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Tiff TIOGA COUNTY AGITATOR
15 PIIBLISI.IED ETEttY 'WEDNESDAY MORNING LIT
VAN GELDER & MITCHELL.
I JR°. J. kptchell.
P. C. Van Gelder.
OF SUBSCRIPTION INVARIABLY IN AD AYES.
i u b!cription,(per year) q . ..
RATES OE ADVERTISING. 4
TEN LINKS OP ADNION Oli LEB3, SUBS ONE SQO4IIE.
E *rs.... I lln. I Bins I 4 Ins Infos I °MOB IYr
Square , I $ l , OO $ 2 .0,0 Iso 0 1 $ 'S.,n Is 0'
equares,.. I 2,00 I 8,00 I 4,00 I 8,,00 1_12,00 I 18,00
11111' 5,C7! — ) I ia,oo 30,00iiso-roo
air- Special Notices 15 cents per line; Editorial or
2.0 cents per line. /
Transient ativeatising Ever be paid ror in advance.
wJestice Blanka,'Constable Blanks, Deeds, itig.
ale at Notes, Marriage Certificates, &c.,on haki,
l'aiii Gelder & Mitchell,
Book, Plain and Fancy Job Printers. All work
promptly an te d neatly execated. T —Jan.'l, 1870.
William A. Stone;
Attorney and Counselor at Law, first door above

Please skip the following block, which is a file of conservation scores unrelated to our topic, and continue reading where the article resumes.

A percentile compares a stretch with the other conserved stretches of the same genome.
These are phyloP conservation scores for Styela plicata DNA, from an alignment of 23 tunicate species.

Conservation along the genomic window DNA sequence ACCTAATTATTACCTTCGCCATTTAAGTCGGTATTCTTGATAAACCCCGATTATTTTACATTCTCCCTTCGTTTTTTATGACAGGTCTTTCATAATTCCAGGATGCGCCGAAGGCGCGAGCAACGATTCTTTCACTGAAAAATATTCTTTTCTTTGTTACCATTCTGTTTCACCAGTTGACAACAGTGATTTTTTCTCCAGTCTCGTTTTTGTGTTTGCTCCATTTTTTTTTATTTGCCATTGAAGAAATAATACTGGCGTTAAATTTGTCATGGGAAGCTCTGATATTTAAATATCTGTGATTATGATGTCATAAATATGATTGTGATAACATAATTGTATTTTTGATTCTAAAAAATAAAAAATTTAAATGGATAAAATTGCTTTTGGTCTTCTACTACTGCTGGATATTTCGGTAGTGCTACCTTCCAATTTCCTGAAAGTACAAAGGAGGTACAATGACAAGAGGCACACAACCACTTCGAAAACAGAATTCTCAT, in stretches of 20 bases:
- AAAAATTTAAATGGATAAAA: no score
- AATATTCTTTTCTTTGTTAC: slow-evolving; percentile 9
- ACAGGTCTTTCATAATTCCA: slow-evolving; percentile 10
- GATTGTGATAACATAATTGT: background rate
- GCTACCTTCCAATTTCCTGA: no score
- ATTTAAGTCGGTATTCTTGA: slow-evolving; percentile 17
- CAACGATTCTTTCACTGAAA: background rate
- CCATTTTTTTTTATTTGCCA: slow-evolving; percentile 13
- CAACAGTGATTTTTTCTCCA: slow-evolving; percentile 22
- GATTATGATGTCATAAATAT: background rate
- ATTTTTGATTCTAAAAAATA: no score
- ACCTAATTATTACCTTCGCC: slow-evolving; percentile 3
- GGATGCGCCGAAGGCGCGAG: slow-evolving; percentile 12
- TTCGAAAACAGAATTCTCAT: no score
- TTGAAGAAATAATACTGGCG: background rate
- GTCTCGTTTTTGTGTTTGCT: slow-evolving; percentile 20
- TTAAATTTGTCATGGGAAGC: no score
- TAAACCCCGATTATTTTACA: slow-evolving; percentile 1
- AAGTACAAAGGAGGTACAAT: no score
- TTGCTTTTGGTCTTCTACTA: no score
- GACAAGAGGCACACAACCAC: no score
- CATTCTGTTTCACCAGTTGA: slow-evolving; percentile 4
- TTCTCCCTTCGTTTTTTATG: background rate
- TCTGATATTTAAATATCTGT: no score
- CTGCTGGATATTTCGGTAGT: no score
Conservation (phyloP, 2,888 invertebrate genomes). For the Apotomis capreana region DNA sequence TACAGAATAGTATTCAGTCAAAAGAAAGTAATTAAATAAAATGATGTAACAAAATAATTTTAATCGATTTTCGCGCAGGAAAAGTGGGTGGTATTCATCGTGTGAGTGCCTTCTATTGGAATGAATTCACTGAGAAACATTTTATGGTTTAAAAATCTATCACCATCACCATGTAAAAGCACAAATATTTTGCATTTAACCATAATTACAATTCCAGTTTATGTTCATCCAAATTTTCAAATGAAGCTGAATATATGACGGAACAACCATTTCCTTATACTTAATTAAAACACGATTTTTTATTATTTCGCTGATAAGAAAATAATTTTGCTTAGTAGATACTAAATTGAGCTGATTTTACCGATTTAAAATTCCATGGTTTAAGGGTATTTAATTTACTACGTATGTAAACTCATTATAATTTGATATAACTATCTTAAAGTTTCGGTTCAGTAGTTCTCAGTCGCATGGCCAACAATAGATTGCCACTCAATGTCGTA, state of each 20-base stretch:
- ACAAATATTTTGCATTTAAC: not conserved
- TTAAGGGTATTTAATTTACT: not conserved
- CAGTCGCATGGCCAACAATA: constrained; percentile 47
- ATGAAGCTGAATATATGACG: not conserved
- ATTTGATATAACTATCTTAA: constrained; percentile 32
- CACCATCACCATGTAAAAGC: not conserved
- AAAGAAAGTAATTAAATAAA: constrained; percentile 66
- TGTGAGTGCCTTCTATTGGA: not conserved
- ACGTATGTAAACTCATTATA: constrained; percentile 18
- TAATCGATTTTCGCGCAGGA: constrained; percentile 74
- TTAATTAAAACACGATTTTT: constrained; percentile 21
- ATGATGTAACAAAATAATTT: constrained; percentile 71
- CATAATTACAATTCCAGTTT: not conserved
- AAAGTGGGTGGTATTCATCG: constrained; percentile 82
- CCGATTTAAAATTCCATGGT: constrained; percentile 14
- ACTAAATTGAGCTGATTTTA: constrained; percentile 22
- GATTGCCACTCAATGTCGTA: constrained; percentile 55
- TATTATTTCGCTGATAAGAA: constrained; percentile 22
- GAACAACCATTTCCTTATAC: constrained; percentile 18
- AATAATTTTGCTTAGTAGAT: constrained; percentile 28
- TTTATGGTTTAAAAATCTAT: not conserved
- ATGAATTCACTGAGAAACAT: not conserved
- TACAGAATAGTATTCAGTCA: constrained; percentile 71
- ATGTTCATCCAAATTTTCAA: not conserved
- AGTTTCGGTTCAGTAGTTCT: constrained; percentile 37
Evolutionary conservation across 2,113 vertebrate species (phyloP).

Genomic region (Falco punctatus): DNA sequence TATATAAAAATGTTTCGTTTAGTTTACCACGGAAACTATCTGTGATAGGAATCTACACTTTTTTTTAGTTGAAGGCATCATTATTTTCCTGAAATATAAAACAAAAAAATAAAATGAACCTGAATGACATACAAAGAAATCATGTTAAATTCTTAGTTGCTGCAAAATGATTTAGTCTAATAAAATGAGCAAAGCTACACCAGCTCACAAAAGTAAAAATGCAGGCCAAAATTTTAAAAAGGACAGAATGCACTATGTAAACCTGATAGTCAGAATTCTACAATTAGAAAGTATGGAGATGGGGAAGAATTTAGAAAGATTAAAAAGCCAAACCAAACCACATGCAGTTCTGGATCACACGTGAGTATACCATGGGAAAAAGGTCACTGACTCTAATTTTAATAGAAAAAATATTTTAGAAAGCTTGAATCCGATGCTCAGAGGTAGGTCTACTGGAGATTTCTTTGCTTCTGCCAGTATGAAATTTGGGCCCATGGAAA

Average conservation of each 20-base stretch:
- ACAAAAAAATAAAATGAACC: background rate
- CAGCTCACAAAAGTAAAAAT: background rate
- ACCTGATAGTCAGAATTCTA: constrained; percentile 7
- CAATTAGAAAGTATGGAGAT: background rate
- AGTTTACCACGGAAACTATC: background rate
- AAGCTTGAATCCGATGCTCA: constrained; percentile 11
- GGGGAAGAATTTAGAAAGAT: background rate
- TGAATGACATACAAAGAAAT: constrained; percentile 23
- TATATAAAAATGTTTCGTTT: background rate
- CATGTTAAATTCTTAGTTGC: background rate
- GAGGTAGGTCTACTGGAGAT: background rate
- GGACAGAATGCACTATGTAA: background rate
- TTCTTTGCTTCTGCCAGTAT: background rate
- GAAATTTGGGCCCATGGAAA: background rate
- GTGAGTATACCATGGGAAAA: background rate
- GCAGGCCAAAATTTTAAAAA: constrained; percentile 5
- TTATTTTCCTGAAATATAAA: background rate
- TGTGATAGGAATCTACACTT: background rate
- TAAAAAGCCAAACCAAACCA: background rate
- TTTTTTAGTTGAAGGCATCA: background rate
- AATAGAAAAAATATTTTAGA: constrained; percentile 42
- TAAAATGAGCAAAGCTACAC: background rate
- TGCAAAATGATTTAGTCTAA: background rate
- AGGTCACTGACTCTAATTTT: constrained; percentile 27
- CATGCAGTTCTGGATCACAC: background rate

Converse do Osgood's store, on Main street.
W ellsboro, June 22, y
Attorneys .b Counselors at Law. Insurance,
13.)utity an I Pension Ageney, Office on Alain
Streot, Wellsboro Pa, opposite Union Block.
. Jan. 1.•1870. W. 11. SMITH.
GEO. W. MERRICK.
• Seeley, Coates & Co. •
BANKERS, Knoxville, Tioga, County") Pa.—
Receive money on deposit, discount notes,'
and sell gaffe on Now York City. Collect
ions pro4ptly made.—Deo. 15, 1869-let
Jno. W. Adar l
knorn s e - y arid - Connselor at Law, Mansfield, Tioga
eounty, Pa. Collections iroinptly attended
to. Jan. 1, 1870.
I - .
Jno. I. :
Attorney and Counselor at It , a - v, Claim, and In
,orance Agent. Offlee ove kreser Drug Store,